The Tajik Aluminium Company (TALCO), the country’s largest aluminium plant, was built as part of the same system as Nurek. The factory uses as much as 39% of the country’s total power output and is a priority with policymakers.

The Third Pole also asked government officials what measures were being taken to help farmers suffering due to power shortage, but has not received a response yet. This report will be updated if a response is received.

After an increase in the number of posts on social media criticising the electricity outages, the Tajik government released a statement highlighting the electricity sector’s achievements in recent years and the increase of the electricity limit in 2017. It stressed that the problems stemmed from too little snow falling in the mountains due to climate change.

Impact of electricity exports

At 5,190 MW, Tajikistan has more installed hydroelectric capacity than any other Central Asian country. Until 2013, the Nurek hydroelectricity plant was the tallest in the world, with a 300-metre-high dam. The plant has a capacity of 3,015 MW and produces about 50% of the country’s electricity.

Since 2014, electricity generated in Tajikistan has been exported to Kyrgyzstan and Afghanistan, and in 2018 it agreed to export electricity to Uzbekistan. In the past the country has continued to export electricity while the population is left without power. According to the Tajik government in its July statement, the supply of electricity to Afghanistan and Uzbekistan was suspended immediately in responses to the shortages.

Tajik news agency Avesta reported that electricity production between January and September fell by 6.4%, with electricity exports to neighbouring countries falling 40%.

Climate change and hydropower

Despite already being a major hydropower producer, researchers calculate that Tajikistan uses just 5% of its rivers’ potential hydropower capacity. The country is determined to expand its hydropower capacity; to that end it is building the Rogun dam. At 335 metres, Rogun will be the world’s tallest dam.

The site of the Rogun dam on the Vaksh river

Construction for the Rogun dam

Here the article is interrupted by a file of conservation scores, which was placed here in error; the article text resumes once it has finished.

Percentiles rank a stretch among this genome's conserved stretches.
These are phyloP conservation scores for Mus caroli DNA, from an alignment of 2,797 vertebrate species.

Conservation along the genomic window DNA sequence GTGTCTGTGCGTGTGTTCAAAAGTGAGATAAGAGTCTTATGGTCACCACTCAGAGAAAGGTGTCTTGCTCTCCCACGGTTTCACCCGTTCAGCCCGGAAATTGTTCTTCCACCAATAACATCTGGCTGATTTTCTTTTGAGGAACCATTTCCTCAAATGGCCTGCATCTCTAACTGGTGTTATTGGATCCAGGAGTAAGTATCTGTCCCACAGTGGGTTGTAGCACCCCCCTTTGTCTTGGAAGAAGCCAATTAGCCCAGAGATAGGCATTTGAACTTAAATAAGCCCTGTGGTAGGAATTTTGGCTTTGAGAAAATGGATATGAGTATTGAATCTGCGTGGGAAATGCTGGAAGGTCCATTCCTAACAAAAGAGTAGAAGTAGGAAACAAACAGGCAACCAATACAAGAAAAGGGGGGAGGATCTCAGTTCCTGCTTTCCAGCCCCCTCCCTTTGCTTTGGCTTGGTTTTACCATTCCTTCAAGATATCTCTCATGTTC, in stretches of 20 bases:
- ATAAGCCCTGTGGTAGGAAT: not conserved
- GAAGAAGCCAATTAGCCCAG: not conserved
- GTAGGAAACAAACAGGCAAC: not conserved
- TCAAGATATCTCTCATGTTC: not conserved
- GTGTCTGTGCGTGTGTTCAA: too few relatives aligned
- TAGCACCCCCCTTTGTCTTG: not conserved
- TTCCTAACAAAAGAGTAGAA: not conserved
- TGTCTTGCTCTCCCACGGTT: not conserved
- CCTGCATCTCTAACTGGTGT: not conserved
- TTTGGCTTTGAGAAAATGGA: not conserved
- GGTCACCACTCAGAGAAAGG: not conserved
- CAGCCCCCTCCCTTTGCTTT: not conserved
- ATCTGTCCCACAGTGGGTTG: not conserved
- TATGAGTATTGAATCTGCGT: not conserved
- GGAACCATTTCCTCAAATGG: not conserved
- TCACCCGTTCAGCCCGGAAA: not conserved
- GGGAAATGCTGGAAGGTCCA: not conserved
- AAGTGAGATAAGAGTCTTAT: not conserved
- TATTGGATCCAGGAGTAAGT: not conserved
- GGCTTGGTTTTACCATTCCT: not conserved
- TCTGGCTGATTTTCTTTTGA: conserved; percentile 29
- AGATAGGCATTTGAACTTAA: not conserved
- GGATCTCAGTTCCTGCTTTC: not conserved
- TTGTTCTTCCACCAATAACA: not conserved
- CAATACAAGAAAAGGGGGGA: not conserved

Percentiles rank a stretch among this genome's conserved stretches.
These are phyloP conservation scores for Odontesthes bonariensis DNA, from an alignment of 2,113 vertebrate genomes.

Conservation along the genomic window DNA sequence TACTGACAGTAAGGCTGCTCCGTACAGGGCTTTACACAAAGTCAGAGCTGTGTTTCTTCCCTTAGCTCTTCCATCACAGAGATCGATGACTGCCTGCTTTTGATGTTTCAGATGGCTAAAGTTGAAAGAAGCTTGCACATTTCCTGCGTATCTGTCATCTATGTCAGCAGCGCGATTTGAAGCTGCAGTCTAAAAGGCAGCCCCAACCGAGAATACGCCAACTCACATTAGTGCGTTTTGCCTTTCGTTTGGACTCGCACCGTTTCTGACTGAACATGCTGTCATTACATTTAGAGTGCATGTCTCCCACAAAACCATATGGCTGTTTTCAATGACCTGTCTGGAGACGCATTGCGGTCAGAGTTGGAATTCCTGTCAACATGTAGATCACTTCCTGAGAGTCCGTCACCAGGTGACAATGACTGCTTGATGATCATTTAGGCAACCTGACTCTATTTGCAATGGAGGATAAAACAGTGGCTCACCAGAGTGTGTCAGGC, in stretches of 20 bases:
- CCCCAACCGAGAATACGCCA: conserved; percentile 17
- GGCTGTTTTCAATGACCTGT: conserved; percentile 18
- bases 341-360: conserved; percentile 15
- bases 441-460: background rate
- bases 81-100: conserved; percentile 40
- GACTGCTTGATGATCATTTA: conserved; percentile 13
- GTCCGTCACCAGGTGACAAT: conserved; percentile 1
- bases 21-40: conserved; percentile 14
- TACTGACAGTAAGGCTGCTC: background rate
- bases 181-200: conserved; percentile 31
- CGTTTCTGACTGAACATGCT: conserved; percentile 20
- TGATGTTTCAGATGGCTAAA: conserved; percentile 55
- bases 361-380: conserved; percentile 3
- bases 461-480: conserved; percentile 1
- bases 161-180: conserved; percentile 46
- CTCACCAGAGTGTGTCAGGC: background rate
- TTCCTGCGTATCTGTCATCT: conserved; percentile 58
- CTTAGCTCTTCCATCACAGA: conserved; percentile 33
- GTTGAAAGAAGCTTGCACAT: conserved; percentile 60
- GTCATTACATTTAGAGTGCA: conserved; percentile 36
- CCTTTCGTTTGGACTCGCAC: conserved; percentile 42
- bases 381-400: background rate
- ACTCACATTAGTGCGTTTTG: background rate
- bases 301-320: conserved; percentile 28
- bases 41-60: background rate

Construction began back in 1976, but the project has been delayed for a variety of reasons, including the collapse of the Soviet Union, civil war and financial setbacks. Work restarted in 2016, a few months after the death of Islam Karimov, the former president of Uzbekistan – whose campaign against the Rogun dam went as far as suggesting war over water in the region. The main concern of the neighbouring country is that the Rogun dam is on the Vakhsh, an important tributary of the Amu Darya river, and could deplete Uzbekistan’s water source. The tensions were resolved when the new president of Uzbekistan, Shavkat Mirziyoyev, decided to restore ties between the countries and suggested dual involvement in the project.

The Tajik government continues to seek funding for the Rogun project. Funders such as the World Bank have withdrawn, highlighting issues around environmental and social impact and feasibility. Nevertheless, the plan is to complete the project around 2030.

Feasibility is definitely an issue since the government itself has said that the combination of climate change and low precipitation has had a drastic negative impact on the country’s electricity production. The area covered by glaciers (where the rivers originate) has fallen 30% since the 1930s.

In addition to the two currently under construction, there are 23 proposed hydropower projects in Tajikistan. The Third Pole asked Tajikistan’s Ministry of Energy and Water Resources to comment on the feasibility of hydropower in light of the problems created by climate change, but had not received a response till the time of publication. This report will be updated if a response is received.

Meanwhile, power outages in many regions have continued into the winter. An official attributes this to maintenance work at Nurek. Meanwhile, Tajikistan’s farmers await a solution to their irrigation problem.

One comment

  1. Dr. Hujjathullah M.H.B. Sahib |

    The obvious message in this report is that there is underlying climate change to Tajikistan’s electricity woes. While this may be true, especially if the quoted stats. are accurate, one must also be sure what is actually meant by the phrase “climate change”.

    Should one just read and understand it literally or is it also meant figuratively to imply the opportunistic climate change which allows, in this post-Soviet era, the elite classes to siphon off the electricity for side-profits at the expense of the general populace, particularly of the poor farmers.

    Still, this development in itself may not be entirely bad if the proceeds of this diversion is also ploughed back into development of further dams thus indirectly contributing to further extension of Tajikistan’s irrigated agriculture and horticulture. As global-warming depletes freefalling snow deposits it is vital that as much of the water is retained via dams for various strategic distributive purposes both within Tajikistan as well as for other downstream countries of the region !